When Marsch became the Red Bulls head coach this past January, the first player he wanted to bring in was Kljestan. In 2010, Kljestan left MLS and Chivas for Anderlecht, the top team in Belgium and a perennial Champions League side. He forged a good career there and eventually would earn 46 appearances with the United States national team. His final match at Anderlecht, the fans serenaded him before the match, such was their love for the American who plays every match like it is his last.

As loved as he was with the Belgium giants, he wanted to return home and Marsch wanted him on his new squad. Marsch was rebuilding the Red Bulls to focus on fitness and a high-press style. Kljestan was the perfect fit.

Weeks later and following a trade to obtain the top spot in the allocation order, he was holding up a Red Bulls jersey at a ceremony at the stadium. After 10 years from the time when Kljestan had a dream of being a draft pick of the MetroStars but found himself in southern California with a teammate named Marsch, the two were united again.

He’s had a splendid year in his return to MLS, the 30-year old midfielder has eight goals and leads the team with 14 assists. After nearly every match, he also leads the team in miles logged, a key stat for Marsch’s system, a system that saw the Red Bulls win the Eastern Conference and capture the Supporters Shield.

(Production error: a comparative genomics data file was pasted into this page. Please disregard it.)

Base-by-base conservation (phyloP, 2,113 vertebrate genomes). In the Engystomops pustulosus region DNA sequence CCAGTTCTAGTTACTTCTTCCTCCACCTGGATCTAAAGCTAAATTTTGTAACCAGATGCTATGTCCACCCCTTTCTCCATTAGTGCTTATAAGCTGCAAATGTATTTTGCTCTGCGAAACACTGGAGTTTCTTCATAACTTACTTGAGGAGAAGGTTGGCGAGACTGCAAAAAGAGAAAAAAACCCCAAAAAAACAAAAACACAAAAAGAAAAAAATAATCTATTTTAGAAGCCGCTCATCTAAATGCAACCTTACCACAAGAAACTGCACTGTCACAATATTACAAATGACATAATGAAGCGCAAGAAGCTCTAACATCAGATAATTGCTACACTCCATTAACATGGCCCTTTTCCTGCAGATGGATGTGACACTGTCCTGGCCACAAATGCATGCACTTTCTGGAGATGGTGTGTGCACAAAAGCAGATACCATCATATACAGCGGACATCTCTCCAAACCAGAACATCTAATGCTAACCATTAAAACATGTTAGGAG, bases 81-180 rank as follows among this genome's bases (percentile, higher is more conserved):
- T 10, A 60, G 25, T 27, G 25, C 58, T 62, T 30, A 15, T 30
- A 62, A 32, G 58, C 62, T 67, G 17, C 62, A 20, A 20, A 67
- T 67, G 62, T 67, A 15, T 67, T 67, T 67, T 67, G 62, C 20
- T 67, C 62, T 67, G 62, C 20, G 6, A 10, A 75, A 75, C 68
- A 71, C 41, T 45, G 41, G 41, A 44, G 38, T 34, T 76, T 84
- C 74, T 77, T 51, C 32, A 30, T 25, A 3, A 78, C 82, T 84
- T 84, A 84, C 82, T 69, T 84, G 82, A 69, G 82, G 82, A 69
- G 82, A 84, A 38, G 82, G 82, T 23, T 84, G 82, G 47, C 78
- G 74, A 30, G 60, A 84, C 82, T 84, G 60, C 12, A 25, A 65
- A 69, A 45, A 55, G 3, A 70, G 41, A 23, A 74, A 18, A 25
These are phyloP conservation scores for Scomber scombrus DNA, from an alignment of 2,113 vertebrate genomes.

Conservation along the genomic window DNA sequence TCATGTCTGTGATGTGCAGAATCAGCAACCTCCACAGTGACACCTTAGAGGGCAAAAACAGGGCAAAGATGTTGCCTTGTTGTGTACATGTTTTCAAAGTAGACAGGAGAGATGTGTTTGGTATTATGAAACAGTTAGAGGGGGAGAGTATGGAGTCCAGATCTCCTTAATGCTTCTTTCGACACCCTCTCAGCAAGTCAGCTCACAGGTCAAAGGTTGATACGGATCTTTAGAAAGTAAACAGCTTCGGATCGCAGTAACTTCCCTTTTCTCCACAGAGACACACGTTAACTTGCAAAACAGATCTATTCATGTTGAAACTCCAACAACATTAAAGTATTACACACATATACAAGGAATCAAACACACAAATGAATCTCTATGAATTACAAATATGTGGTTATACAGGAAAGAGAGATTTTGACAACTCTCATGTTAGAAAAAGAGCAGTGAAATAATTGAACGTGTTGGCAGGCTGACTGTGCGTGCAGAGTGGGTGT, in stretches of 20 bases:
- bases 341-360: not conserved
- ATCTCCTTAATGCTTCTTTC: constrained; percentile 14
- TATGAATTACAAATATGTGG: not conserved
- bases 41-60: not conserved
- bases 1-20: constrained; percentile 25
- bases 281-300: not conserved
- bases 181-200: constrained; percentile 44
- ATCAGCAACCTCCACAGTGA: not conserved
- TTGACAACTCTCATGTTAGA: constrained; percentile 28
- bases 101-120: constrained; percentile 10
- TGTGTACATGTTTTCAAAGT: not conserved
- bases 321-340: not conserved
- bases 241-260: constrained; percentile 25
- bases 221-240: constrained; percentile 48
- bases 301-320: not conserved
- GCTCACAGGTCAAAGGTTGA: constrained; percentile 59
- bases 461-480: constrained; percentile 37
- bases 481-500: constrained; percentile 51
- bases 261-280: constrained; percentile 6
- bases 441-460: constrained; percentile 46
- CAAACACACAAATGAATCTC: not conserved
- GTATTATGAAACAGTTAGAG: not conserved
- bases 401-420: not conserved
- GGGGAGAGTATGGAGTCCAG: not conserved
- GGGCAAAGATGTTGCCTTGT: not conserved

Now with the second-leg of the playoffs this Sunday at Red Bull Arena, Marsch and Kljestan are two games away from their team hosting the MLS Cup.

“When I first met Sacha, he was a kid. But he was a likeable kid and he was a great player. That’s the thing. If I were to go back to that first training session, I remember how smooth and easy and effortless he was in that first session and I was like ‘This kid is good.’ He handles his emotions better than I did, I wore my emotions on my sleeve,” Marsch told Metro.

“And he was a much more talented player than I ever was. One of the reasons I wanted to bring him here is we spent a lot of hard times together and came out of it in a good way and knew how each other operated. I knew if I could bring him here, that he would help me establish what we wanted out ream to be. This season he’s exceeded every expectation I had for him, and I had very high expectations.”